- HOME MEDICAL EQUIPMENT & SUPPLIES: Hospice may cover medical equipment such as hospital beds, wheelchairs or walkers. It may also cover medical supplies such as bandages, diapers, wet wipes, and catheters.
- SOCIAL WORKER: Social workers are typically part of the team assigned to a patient once they are on hospice. With their help, they offer resources and advice for the patient and their family to help them make decisions during the difficult time. They can also assist with transitioning into different care arrangements or finding a new personal care home, assisted living, or nursing home.
- GRIEF COUNSELORS: Emotional and spiritual counseling to help the patient and family with grief and loss may be part of the services provided by hospice. Make sure to ask the agency if this is a dire need for you or your family.
- PHYSICAL, OCCUPATIONAL & MUSIC THERAPY: If necessary, hospice can provide therapies that may assist the patient in their final times. Speech therapy may also be available to help with problems such as swallowing.
Normally, these services are provided on a daily basis, depending on the illness, the person’s needs and the caretaker. With this type of care, it is imperative that the physician works in tandem with the rest of the staff to ensure that key aspects of the care regimen such as medication management is done as seamlessly as possibly. In addition, it is very important for the patient to be kept in as comfortable a situation as possible.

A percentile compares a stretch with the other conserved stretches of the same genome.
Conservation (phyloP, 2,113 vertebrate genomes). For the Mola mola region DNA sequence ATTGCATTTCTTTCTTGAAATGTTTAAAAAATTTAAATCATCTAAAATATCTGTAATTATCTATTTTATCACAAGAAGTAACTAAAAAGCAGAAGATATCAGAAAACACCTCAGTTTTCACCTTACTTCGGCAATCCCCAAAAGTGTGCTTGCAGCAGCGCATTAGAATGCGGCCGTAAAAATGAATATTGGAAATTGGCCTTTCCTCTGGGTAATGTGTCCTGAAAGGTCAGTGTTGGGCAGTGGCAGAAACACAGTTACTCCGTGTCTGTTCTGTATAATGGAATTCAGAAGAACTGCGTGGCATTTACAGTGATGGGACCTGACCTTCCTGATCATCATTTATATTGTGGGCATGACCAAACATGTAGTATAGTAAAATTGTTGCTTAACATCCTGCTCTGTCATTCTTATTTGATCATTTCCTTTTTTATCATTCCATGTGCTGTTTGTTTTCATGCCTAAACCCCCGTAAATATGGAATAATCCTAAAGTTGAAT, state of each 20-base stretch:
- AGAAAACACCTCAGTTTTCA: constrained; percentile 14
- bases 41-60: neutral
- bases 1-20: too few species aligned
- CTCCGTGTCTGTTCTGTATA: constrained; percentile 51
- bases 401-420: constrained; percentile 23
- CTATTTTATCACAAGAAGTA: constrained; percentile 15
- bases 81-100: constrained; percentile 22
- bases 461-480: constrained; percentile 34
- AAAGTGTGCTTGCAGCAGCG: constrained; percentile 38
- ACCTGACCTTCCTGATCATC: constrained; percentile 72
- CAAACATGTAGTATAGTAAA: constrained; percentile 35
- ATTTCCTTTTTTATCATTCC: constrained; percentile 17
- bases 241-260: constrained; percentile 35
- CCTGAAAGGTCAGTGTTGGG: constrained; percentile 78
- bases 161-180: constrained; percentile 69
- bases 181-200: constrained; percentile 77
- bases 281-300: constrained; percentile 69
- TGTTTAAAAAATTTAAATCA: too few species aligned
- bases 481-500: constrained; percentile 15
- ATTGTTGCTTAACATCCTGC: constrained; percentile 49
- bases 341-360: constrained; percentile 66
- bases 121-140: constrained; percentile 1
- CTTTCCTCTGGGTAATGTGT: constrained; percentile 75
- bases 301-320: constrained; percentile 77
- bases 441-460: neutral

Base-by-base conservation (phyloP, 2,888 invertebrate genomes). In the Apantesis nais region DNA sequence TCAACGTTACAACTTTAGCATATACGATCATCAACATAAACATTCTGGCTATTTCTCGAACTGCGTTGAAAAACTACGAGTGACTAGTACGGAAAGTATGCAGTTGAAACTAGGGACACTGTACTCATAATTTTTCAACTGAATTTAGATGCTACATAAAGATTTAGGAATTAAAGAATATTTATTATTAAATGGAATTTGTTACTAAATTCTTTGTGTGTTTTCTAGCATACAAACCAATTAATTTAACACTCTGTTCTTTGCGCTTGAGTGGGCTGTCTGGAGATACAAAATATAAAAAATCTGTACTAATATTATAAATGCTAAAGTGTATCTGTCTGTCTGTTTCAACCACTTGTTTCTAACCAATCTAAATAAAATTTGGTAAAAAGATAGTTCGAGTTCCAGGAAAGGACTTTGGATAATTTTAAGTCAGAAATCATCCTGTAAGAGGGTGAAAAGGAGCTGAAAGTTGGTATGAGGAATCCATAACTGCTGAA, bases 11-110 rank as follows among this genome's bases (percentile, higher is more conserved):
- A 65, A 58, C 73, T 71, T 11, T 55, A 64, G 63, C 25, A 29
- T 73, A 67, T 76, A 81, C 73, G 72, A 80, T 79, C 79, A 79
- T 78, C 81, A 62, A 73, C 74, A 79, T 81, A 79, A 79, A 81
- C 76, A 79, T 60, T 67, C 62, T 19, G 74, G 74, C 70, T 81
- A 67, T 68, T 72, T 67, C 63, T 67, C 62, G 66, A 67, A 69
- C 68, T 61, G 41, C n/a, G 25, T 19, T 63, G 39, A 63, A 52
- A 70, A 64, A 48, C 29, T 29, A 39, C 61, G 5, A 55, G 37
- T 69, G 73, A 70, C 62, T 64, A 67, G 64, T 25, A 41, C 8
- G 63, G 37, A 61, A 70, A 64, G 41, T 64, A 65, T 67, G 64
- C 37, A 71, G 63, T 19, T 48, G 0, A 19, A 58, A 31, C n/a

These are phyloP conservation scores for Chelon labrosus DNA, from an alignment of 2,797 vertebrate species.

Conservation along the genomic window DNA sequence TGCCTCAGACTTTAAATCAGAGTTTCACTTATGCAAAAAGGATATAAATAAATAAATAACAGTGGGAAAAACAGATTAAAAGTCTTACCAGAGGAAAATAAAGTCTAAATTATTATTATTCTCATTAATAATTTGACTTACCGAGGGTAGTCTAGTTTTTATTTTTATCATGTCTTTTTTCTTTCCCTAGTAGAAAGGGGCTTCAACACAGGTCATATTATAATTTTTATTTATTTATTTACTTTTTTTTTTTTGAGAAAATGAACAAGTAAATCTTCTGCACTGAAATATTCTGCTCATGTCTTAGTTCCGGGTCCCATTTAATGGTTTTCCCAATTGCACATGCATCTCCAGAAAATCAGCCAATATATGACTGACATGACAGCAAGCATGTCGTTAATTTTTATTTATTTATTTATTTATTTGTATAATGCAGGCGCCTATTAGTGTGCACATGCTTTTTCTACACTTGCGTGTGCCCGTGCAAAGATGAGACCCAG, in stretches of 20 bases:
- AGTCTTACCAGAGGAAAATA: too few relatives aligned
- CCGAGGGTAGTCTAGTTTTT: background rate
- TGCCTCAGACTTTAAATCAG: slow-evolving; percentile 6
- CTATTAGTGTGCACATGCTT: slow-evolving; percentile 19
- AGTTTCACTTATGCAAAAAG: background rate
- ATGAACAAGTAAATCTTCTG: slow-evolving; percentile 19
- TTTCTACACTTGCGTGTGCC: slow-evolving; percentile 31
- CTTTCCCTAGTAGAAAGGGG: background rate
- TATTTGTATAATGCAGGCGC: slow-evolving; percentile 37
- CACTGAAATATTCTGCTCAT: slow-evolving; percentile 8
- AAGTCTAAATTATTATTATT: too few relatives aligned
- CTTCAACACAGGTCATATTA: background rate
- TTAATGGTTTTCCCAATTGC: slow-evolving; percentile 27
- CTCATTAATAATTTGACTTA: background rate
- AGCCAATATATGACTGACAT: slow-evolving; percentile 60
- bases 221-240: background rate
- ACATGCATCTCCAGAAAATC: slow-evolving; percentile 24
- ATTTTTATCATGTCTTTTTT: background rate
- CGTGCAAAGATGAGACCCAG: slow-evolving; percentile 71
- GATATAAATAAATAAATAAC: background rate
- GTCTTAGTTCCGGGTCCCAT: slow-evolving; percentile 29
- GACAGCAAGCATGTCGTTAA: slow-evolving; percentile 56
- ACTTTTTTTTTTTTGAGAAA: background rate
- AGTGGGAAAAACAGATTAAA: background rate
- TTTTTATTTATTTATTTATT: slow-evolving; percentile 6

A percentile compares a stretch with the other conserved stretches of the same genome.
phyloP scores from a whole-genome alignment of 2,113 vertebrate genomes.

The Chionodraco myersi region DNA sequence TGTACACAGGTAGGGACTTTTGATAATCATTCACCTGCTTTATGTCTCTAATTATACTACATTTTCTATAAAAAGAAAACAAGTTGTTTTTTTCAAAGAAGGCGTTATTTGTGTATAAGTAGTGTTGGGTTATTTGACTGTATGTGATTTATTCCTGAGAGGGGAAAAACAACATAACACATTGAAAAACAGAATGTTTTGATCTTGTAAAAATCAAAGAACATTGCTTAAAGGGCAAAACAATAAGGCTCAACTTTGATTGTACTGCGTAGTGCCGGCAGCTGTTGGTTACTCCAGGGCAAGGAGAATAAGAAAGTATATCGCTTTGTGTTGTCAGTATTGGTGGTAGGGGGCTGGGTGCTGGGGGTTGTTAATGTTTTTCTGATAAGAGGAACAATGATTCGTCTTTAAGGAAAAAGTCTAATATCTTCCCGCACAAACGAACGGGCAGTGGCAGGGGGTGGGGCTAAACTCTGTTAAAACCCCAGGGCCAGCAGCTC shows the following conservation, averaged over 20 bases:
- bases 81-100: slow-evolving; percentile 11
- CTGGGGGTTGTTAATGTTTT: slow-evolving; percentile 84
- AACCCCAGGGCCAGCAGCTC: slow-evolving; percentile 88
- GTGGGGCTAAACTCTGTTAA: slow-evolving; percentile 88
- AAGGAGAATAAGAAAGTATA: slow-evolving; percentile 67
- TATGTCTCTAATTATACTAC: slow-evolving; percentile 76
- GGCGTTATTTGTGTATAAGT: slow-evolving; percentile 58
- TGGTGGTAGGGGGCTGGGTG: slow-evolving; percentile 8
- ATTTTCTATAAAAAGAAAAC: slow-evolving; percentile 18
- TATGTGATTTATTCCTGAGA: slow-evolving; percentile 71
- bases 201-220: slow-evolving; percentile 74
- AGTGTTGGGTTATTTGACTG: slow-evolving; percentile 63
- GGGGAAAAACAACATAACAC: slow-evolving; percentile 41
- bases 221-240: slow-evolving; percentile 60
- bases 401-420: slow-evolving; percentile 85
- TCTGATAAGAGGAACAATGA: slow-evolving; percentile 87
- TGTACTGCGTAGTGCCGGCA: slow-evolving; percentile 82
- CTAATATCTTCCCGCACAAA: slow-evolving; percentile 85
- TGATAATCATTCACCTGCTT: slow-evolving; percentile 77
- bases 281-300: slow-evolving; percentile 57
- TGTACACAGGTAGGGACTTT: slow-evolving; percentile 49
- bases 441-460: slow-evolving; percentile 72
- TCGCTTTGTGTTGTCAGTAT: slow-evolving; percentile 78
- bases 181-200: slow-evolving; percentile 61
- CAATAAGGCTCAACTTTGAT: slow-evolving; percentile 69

To enter a hospice care program, a person must have an illness where they are close to the end of their life. A person will be considered eligible for hospice care when a doctor estimates that the patient has 6 months or less to live. The doctor must refer the patient to hospice if they see it is fit.
The first step in a situation like this would be to consider the matter thoroughly before making a decision. Sometimes the patient might feel that the caretaker or family is giving up on them. However, it should be emphasized to both the patient and their loved ones that hospice care is intended to help the ill individual live out their last moments stress- and pain-free.
Once the decision is made, the next step would be to consult with doctors, nurses or some other healthcare professional and ask about how hospice care works. You should also ask about agencies that they can recommend, giving you a place to start.